Congress needs to include more women and more physicians. Yes, we're looking at you.
Why did you want to go into medicine? Maybe you thought you could solve some of the world’s problems, or you envisioned yourself helping troubled individuals, basking in their gratitude. You might enjoy sharing information with people so they can help themselves. Perhaps you like being an expert, using your knowledge to make a difference.
Whatever your motivation, could running for public office be a different way to channel it? Serving in a state legislature or Congress, you can use your hard-won professional expertise to attack tough policy challenges, assist constituents in getting services they need, and educate the public about complex issues.
The 2012 Project, a campaign of the Center for American Women and Politics at Rutgers University, aims to increase the number of women officeholders by getting accomplished women to run for legislative office. Key fields that are under-represented in government – including health care -- are targets for recruitment, and outreach to women of color and diverse backgrounds is a top priority.
The US has a poor track record of electing women
The US is 73rd in the world for women in the national congress or parliament, according to the Inter-Parliamentary Union. The 2010 elections saw the first significant decline in women state legislators in decades, with no progress in the U.S. House and Senate. The under-representation of women in public office looks unfair in a nation whose population is more than half female – but worse, it has a profound impact on policymaking, with women’s distinctive voices muted in the halls of government.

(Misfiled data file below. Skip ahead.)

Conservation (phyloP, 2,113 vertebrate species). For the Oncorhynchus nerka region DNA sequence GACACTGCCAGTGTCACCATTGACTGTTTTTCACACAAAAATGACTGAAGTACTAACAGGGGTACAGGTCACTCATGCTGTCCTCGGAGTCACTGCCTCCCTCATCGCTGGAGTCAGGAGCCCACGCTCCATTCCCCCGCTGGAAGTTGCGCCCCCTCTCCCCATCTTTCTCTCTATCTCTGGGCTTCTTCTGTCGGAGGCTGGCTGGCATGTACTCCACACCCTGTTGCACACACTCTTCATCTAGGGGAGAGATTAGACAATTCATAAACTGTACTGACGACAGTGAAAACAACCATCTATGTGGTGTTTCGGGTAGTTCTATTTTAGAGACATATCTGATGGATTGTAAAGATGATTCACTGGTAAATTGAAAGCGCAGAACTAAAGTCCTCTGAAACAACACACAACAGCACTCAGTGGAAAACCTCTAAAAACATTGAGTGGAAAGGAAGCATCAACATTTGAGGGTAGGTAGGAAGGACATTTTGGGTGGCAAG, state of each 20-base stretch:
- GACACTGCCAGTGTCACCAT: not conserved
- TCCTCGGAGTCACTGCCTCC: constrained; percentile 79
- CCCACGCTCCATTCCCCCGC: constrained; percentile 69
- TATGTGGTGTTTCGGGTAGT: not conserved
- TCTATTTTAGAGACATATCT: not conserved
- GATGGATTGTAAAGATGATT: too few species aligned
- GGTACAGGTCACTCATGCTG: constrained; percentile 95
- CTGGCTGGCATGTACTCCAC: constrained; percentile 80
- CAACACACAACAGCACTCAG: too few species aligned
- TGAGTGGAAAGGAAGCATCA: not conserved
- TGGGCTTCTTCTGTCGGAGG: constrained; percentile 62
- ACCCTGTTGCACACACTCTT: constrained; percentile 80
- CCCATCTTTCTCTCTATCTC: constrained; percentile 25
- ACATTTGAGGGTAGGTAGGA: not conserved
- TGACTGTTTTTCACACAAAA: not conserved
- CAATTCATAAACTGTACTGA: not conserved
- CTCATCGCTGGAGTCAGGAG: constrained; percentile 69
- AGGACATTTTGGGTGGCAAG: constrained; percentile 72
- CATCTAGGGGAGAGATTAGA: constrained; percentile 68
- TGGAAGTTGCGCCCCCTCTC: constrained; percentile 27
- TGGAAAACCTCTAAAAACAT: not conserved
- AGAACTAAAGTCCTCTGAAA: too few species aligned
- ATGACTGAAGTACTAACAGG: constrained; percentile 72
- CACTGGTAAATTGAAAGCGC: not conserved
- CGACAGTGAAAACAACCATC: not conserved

Increasing the number of women physicians in government
2012 presents a once-in-a-decade opportunity for women to increase their numbers in office. Districts redrawn after the 2010 census will lead to openings as long-time officeholders retire and new seats are created to reflect population shifts. We know that when women run, women win at rates comparable to men, so new women candidates from both parties will mean more women officeholders.
Baby-boomer women – those age 45 and up – are ideally positioned to run. Their children are well launched toward self-sufficiency, their careers are established, and they’ve developed strong roots in their communities.
You are invited to run
Are you thinking, “Who, me?” You’re not alone. Research shows that women, far more than men, run because they’ve been invited or encouraged. They may never have envisioned themselves as potential politicos, or they may have many questions. Yet women are less likely than men to be asked or encouraged to run.
That’s where the 2012 Project can help. First, we’re inviting you to run. If you’re intrigued by the idea, we can connect you to leadership institutes, think tanks, campaign training programs and fundraising networks in your own state. Dozens of organizations have joined us as Allies, ready to reach out to potential candidates with essential training and services.
About the author
Kathy Kleeman is the Senior Communications Officer at the Center for American Women and Politics at Rutgers University.